Tropical Storm Rafael has exited the Eastern Caribbean, passing through the Virgin islands without a landfall. The worst of the storm’s winds did not affect any of the islands, with peak gusts reaching between 40 and 50mph. However, very heavy rain has been in play for at least a day so far and could lead to some flooding and mudslides. Most of the convection associated with Rafael is on its eastern side so Puerto Rico did not see as much as the Lesser Antilles did.
Rafael appears to be organizing, but low level outflow boundaries are apparent on the west side of the circulation indicating that there is some dry air inhibiting convective processes there. If Rafael manages to dissipate the dry air, steadier and more impressive intensification is likely. Bermuda is next in line on Rafael’s forecast track. Rafael is expected to pass by Bermuda a fair distance to the east on Tuesday. This means Bermuda will be on what is currently the weaker side of the storm, and will likely be near the edge of the storm’s tropical storm wind field. Expect gusty winds, high surf, and heavy showery rain and thunderstorms on Tuesday. Bermuda is under a tropical storm watch, which means that tropical storm conditions are possible in the next 48hours.
Meanwhile, in the Pacific, Typhoon Prapiroon is threatening Japan, with a very uncertain forecast. The Japanese Meteorological Agency, the official forecasting center for the West Pacific, has a track westwards towards the Ryukyu islands including Okinawa. The Joint Typhoon Warning Center has a track northwards towards mainland Japan. Additionally, newly formed Tropical Storm Maria is expected to head northwards towards the Japanese mainland.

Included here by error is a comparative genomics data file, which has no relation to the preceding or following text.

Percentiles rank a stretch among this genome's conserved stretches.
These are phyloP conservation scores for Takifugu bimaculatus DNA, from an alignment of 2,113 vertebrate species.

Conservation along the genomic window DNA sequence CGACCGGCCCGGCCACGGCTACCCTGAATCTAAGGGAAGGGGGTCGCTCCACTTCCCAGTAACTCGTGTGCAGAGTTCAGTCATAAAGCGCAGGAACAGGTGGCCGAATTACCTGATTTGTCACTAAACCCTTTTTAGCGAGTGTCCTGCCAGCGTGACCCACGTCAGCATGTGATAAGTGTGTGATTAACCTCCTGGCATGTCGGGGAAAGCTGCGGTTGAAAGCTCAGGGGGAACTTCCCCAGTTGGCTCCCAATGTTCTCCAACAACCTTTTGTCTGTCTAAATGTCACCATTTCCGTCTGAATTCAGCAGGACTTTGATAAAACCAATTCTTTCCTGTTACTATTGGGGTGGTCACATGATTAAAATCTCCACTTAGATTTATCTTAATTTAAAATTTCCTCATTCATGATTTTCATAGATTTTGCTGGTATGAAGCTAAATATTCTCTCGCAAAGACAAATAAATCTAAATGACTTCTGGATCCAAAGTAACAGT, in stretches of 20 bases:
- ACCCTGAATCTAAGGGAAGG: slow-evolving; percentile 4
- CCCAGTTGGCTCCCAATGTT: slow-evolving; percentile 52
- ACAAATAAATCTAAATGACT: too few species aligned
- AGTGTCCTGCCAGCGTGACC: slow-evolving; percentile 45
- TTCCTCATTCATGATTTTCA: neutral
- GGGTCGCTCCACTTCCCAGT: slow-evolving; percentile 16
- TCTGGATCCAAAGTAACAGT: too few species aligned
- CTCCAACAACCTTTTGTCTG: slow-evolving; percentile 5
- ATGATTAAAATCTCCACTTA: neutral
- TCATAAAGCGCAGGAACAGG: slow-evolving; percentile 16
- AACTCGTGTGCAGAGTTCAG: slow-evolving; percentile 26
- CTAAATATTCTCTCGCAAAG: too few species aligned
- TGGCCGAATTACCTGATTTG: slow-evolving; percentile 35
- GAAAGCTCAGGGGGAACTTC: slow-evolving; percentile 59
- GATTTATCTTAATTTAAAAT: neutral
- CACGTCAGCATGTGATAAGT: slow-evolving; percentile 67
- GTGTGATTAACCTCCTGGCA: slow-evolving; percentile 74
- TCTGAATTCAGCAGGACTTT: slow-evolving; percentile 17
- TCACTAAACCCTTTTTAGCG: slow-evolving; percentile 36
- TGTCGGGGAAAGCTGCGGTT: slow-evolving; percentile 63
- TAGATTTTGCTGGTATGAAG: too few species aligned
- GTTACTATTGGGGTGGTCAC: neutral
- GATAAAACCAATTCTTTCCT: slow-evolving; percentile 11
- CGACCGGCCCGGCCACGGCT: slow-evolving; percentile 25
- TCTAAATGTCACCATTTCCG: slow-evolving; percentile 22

In the Eastern Pacific, newly formed Tropical Storm Paul is expected to head northwestward towards Mexico’s Baja California peninsula, but it should be a weakening system by that point due to cooler waters near the coast.
Even further out of the way is a very strong Tropical Cyclone Anais is in the southern Indian Ocean. According to the Joint Typhoon Warning Center, it rapidly strengthened into a 120mph, 949mb category 3 equivalent cyclone. This is the strongest storm to form in the Southern Indian Ocean in October. This is very early in the season for the southern hemisphere’s tropics. Anais is expected to head west-southewestwards, generally towards Madagascar and weaken on approach as it gains latitude and heads into cooler waters and higher atmospheric wind shear.